“what the most productive 10% of our users have in common is their ability to take effective breaks”

A study recently conducted by the Draugiem Group, a Latvian IT company, provides another data-point about the important of rest in a good day’s work. Julia Gifford, a writer and consultant who ran the study, explains how she did it:

Using time-tracking and productivity app DeskTime, we’ve been able to study the habits of the most productive employees—and pinpoint the working flow that leads to that incredible ability to get things done.

And the trick might surprise you. Turns out, what the most productive 10% of our users have in common is their ability to take effective breaks. Specifically, the most productive people work for 52 minutes at a time, then break for 17 minutes….

The employees with the highest productivity ratings, in fact, don’t even work eight-hour days. Turns out, the secret to retaining the highest level of productivity over the span of a workday is not working longer—but working smarter with frequent breaks.

Now, the only thing tragic about this is that it’s surprising, that the idea that we might work better when we take regular breaks isn’t common knowledge. But alas, such are the times in which we live.

In another post, Gifford explains the method behind the survey:

As a time-tracking, productivity app, DeskTime collects substantial amounts of daily computer-using behaviour (5.5 million logged records per day) . This gives us a ton of information that we can use to analyse the computer-use behaviour, through the spectrum of what the users themselves consider to be productive.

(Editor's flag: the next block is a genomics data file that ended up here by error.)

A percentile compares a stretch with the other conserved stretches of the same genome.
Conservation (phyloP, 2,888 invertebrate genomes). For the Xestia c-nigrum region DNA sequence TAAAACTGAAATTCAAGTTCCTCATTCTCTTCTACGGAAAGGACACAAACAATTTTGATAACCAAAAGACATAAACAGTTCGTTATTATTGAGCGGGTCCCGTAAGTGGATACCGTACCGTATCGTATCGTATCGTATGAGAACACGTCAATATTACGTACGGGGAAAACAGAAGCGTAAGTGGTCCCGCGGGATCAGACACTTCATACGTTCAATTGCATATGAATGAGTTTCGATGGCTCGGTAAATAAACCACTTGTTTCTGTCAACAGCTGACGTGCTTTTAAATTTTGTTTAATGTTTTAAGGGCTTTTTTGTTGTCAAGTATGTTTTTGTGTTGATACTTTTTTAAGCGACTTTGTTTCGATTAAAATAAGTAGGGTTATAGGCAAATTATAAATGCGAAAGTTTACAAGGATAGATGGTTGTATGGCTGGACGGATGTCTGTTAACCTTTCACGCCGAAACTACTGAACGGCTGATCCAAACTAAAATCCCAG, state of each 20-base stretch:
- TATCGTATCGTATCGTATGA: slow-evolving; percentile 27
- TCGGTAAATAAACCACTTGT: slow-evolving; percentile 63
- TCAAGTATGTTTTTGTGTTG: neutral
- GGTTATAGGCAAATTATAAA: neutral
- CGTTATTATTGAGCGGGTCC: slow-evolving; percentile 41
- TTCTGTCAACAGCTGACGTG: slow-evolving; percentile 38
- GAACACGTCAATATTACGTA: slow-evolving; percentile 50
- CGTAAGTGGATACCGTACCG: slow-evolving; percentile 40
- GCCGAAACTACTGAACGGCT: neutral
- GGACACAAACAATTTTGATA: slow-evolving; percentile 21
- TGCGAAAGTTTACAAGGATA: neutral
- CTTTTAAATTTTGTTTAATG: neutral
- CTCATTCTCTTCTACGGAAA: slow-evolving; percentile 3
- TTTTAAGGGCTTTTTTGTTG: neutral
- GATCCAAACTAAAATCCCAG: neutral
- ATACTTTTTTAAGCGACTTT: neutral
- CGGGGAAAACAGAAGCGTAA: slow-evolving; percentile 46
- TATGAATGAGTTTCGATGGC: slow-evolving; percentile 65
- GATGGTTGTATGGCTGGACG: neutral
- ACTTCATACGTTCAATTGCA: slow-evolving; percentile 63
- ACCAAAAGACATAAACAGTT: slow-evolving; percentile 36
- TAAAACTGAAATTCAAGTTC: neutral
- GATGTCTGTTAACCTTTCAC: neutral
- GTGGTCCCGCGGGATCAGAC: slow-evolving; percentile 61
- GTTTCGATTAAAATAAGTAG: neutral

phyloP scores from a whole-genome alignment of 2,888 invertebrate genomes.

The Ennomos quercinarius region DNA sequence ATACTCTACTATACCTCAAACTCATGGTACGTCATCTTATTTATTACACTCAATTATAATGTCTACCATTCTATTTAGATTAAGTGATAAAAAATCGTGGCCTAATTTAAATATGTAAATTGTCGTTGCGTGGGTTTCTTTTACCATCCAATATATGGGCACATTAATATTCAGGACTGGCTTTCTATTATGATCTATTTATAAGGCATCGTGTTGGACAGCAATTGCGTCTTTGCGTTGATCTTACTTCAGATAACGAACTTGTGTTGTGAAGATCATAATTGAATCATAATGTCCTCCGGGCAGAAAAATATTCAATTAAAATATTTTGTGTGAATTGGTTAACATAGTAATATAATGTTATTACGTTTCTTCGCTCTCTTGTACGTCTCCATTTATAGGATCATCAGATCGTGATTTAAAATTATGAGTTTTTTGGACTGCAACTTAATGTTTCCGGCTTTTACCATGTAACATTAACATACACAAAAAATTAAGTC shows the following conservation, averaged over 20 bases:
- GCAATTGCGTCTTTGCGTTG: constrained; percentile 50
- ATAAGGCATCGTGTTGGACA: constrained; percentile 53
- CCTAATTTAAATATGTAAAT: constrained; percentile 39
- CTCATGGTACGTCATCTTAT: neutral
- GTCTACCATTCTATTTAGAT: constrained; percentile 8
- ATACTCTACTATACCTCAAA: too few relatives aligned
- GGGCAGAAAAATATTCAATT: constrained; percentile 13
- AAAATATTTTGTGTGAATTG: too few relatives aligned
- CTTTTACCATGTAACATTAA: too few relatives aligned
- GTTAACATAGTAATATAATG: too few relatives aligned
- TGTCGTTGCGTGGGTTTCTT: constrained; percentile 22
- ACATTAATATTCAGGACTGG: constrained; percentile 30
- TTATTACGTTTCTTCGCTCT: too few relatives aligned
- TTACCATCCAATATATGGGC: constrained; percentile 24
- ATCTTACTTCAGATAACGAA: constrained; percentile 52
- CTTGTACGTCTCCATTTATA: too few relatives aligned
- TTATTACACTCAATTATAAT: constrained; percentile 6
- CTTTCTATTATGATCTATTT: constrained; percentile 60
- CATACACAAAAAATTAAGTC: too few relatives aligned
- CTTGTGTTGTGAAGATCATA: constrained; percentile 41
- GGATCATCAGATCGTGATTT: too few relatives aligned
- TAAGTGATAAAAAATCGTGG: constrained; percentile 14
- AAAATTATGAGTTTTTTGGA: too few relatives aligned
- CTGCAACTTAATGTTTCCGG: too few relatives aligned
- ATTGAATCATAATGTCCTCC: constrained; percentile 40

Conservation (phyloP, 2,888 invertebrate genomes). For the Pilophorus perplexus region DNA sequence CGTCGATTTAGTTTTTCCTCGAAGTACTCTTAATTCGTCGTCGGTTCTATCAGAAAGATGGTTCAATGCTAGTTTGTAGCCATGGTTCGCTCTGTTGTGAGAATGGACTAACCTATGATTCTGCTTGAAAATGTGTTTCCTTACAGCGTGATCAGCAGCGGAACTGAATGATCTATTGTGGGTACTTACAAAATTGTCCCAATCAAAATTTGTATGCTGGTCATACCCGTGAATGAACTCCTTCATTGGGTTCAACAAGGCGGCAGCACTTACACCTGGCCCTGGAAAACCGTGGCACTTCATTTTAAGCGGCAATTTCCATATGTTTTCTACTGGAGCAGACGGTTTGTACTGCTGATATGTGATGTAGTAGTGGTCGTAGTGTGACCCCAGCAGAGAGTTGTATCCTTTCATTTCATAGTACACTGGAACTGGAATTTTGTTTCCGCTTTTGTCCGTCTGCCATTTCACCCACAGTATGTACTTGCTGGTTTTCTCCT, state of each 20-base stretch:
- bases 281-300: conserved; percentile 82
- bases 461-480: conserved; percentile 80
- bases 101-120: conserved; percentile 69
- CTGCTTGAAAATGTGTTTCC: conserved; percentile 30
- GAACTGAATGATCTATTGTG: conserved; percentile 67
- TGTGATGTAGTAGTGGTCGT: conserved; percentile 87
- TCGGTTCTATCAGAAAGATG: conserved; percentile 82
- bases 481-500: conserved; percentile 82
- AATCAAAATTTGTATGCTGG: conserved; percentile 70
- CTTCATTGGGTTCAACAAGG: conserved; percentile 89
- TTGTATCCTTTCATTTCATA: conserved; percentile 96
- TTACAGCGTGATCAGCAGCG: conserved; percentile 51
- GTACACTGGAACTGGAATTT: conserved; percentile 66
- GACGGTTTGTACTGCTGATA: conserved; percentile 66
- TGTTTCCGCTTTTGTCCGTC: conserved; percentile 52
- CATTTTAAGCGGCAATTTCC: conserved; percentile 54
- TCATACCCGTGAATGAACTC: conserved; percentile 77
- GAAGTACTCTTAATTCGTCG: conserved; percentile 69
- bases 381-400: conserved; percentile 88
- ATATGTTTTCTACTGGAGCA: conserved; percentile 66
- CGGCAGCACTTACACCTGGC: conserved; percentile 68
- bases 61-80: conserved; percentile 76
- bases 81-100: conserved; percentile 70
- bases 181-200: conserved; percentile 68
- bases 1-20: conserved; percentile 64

On Twitter, she explained that the data-set about 3900 people, using DeskTime over 15 months.

What we’ve done is isolated the top 10% most productive employees, and analysed their computer-use behaviour during one workday. The way we decided the most productive, is by taking the people who had the 10% highest ratio of use of “productive” applications for their line of work (each individual can have different apps they consider productive, ex. a marketer would indicate social platforms like Facebook as “productive”.)

The piece doesn’t go into great detail on this, but I think it’s not unreasonable to draw a line from this study back to my work on deliberate rest. Like the violinists who Anders Ericsson studied (who Gifford references in her DeskTime post), the best performers in the Draugiem Group’s study aren’t doing well just because they slavishly follow a schedule. It’s not the number of minutes that matter, as much as the quality of their focus, and the way they construct the relationship between work and rest.

According to Gifford, the super-producers “make the most of those 52 minutes by working with intense purpose, but then rest up to be ready for the next burst. In other words, they work with purpose.” During the 17 minutes of rest, they’re “completely removed from the work,” not checking email or Facebook.

It’s not clear what they’re doing, other than not being at their computers (DeskTime doesn’t keep track of that!), but it seems that by and large they’re not doing computer stuff. Like many other models of creativity and productivity, and people with tremendous responsibilities, I’d hazard a guess that they get more done by maintaining a high contrast between work and rest— and thus getting more out of each.

As Jessica Stillman, who covers this beat for Inc. notes, this work reinforces a number of other studies that have reached similar conclusions.

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